In his fourth ground of error, appellant contends that the trial court erred in denying his motion for a mistrial after the prosecutor propounded an improper question to one of appellant's alibi witnesses. Ricky Terrell, another nephew of appellant's, testified that he was familiar with the service station which was the scene of the robbery-murder in the instant prosecution. The prosecutor, apparently exhibiting a photograph of the deceased, asked Terrell if he recognized the deceased or if he had ever seen the deceased at the service station previously. When the witness responded in the negative, the prosecutor stated, "You wouldn't recognize him in that picture, would you, with his head shot off."

The objection to this question was sustained, and the trial court instructed the jury to disregard it. Appellant's motion for a mistrial was overruled. The prosecutor's question was improper for two reasons. First, the record reflects that the head of the deceased was in no way "blown off"; second, after the witness responded that he did not recognize or was not familiar with the deceased, the further question was the equivalent of a side-bar remark, which is not to be condoned. See Duffy v. State, 567 S.W.2d 197 (Tex.Cr.App.1978); Felder v. State, 564 S.W.2d 776 (Tex.Cr. App.1978); Seaton v. State, 564 S.W.2d 721 (Tex.Cr.App.1978). However, an instruction to disregard will generally cure error except in extreme cases where it appears that the evidence is clearly calculated to inflame the minds of the jury and is of such character as to suggest the impossibility of withdrawing the impression produced on their minds. Seaton v. State, supra; Edmiston v. State, 520 S.W.2d 386 (Tex.Cr.App. 1975). In the instant case, the prosecutor's question, which the jury could see was a gross overstatement of the evidence, was not so prejudicial as to require reversal, and the trial court's prompt instructions to disregard were sufficient to cure the error. This ground of error is overruled.

In his fifth ground of error, appellant contends that the trial court erred in refusing him the right to inquire into the basis for the reputation witness' conclusions that appellant's reputation for being a peaceful, law-bidding citizen was bad. This contention is not supported by the record.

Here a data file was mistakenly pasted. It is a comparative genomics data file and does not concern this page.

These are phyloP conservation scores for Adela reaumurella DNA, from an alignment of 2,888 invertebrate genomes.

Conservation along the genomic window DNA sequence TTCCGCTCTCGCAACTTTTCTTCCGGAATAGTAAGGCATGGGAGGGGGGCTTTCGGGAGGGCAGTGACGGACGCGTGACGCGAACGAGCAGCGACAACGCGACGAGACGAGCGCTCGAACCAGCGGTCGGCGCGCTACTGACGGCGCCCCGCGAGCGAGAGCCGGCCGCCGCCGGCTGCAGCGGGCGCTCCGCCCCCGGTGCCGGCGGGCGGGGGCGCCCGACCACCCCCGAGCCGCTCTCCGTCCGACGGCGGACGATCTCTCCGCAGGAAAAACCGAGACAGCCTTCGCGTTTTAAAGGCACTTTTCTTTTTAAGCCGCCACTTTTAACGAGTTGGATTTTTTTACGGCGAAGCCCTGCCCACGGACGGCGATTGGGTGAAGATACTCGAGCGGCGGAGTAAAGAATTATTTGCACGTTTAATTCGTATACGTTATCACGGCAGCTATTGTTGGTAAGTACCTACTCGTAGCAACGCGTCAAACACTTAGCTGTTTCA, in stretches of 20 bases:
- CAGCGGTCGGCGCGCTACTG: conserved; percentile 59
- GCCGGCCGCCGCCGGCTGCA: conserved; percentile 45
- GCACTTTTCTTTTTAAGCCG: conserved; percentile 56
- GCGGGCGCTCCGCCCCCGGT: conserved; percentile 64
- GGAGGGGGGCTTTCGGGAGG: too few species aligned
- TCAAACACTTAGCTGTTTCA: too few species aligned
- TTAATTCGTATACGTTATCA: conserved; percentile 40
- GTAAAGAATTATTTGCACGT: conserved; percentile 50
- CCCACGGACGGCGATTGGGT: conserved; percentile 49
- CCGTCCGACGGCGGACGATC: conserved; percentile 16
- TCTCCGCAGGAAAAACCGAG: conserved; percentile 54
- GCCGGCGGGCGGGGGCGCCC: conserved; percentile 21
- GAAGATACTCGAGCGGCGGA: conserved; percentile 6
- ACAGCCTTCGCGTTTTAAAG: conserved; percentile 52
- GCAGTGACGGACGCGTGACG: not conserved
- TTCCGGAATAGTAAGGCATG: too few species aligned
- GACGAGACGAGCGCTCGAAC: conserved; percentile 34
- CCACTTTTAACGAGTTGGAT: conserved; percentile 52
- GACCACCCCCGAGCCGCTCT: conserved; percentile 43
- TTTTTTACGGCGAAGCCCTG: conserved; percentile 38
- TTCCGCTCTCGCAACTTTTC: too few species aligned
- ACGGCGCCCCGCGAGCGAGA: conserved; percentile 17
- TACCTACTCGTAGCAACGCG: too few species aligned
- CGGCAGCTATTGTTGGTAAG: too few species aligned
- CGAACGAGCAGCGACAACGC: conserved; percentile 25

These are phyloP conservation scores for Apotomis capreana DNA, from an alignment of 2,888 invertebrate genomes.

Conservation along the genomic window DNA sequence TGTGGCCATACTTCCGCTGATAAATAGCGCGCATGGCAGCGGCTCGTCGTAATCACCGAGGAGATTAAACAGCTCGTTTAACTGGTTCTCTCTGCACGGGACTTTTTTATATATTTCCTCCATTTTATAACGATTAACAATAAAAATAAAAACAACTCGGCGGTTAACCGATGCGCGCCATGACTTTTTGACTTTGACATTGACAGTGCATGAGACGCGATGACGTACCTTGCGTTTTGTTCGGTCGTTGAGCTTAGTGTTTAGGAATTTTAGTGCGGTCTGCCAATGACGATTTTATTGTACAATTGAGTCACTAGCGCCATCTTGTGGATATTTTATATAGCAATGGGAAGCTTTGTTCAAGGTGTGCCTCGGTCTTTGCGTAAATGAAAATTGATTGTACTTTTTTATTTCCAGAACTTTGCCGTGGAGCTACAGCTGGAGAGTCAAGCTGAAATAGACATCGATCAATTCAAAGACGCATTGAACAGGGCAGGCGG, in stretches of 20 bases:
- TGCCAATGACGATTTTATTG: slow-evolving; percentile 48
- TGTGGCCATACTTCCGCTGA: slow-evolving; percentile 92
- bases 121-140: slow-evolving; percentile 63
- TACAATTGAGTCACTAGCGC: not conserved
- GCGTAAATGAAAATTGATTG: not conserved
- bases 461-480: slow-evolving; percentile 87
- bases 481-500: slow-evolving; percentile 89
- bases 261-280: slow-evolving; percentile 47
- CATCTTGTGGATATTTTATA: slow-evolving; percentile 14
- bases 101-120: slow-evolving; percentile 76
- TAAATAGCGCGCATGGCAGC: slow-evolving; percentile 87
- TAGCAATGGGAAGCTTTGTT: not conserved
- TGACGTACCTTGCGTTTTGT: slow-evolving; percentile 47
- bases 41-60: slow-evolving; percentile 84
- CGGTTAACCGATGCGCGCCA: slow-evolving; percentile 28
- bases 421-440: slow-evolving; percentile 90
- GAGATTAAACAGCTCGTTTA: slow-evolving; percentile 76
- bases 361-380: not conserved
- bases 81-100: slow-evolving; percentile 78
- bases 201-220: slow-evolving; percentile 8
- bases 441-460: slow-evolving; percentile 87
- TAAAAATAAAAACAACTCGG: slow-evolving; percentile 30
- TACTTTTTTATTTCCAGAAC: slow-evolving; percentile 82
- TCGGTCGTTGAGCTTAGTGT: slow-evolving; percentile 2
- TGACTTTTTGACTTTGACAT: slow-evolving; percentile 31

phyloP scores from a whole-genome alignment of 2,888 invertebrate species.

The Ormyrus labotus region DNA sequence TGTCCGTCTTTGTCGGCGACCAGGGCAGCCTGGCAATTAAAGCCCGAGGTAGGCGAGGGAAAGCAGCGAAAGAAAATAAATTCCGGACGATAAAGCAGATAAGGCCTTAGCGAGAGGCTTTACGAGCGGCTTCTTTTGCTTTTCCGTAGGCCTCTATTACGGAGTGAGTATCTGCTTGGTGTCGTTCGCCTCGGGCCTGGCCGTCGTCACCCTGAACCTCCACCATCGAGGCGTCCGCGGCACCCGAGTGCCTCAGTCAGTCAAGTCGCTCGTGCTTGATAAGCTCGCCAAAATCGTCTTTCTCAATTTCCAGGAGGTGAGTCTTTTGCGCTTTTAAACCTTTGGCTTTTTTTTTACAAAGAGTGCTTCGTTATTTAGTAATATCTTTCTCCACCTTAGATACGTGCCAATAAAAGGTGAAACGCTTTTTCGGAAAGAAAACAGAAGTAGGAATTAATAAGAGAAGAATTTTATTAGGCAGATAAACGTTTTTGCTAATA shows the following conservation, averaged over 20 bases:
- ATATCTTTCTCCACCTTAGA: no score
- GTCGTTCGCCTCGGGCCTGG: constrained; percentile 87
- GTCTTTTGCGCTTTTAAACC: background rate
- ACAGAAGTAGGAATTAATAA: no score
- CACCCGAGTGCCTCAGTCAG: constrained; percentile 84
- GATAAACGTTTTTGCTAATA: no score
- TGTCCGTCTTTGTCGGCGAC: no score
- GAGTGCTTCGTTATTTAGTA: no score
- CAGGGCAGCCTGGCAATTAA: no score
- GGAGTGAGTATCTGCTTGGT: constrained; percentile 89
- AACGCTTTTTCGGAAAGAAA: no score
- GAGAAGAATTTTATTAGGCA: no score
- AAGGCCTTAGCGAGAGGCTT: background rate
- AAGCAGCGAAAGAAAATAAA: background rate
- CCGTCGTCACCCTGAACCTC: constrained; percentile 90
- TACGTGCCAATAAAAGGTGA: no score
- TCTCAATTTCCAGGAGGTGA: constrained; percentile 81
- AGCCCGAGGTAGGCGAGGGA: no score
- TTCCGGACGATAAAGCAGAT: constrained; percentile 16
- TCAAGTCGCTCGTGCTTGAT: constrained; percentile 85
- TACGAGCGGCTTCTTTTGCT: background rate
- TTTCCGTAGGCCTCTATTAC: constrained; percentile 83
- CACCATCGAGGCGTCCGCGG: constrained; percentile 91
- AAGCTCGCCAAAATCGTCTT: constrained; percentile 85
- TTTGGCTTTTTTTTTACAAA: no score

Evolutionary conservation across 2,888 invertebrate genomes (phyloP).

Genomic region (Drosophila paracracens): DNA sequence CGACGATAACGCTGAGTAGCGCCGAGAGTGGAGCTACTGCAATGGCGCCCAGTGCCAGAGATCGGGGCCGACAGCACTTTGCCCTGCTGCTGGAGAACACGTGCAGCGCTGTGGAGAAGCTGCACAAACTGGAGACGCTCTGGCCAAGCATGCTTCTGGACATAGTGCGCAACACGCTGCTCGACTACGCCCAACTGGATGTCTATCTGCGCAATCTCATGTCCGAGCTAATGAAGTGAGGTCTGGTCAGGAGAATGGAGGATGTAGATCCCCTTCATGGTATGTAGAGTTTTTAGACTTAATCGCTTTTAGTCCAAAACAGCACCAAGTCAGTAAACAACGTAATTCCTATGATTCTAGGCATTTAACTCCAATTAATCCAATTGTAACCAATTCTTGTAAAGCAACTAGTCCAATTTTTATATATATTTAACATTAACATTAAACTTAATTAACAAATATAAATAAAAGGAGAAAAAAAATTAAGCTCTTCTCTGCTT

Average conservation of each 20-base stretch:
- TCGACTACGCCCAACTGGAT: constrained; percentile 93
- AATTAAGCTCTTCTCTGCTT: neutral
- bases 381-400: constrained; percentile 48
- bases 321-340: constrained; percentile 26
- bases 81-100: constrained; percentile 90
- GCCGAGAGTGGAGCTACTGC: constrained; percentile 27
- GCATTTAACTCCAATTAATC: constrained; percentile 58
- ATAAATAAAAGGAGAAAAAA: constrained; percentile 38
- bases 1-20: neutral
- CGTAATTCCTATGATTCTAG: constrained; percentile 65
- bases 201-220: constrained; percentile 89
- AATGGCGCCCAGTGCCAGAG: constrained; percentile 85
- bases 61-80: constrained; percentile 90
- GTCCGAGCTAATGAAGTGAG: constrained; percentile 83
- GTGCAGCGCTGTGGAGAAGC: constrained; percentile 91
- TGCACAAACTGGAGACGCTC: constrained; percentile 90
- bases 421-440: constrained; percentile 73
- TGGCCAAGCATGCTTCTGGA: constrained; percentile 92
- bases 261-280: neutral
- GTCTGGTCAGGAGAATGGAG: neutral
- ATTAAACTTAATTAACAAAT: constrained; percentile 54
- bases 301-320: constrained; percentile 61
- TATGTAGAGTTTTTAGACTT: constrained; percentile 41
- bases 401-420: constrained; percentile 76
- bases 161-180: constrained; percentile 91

Prior to the time that the State, at the punishment phase of the trial, called witnesses to testify to appellant's bad reputation, the trial court held a hearing out of the presence of the jury. There, the State established that the five witnesses were all familiar with appellant's reputation, that they all had discussed appellant's reputation with many people, including non-law enforcement officials, and that their knowledge of appellant's bad reputation was not based solely upon appellant's commission of the capital offense for which he was on trial. The trial court ruled that all of the five were competent to testify as to appellant's reputation. See Mitchell v. State, 524 S.W.2d 510 (Tex.Cr.App.1975) and cases cited therein; see also Stephens v. State, 128 Tex.Cr.R. 311, 86 S.W.2d 980 (Tex.Cr.App. 1935). When appellant attempted to cross-examine the first witnesses to determine which of the persons with whom the witness had discussed appellant's reputation was familiar with only the facts of the instant offense, the State objected. The trial court sustained the objection and ruled that further inquiry into the basis of the witnesses' testimony was a matter for appellant *151 to take up on cross-examination in the presence of the jury. The record reflects that when the witnesses thereafter testified to appellant's reputation in the presence of the jury, appellant waived cross-examination of each of them.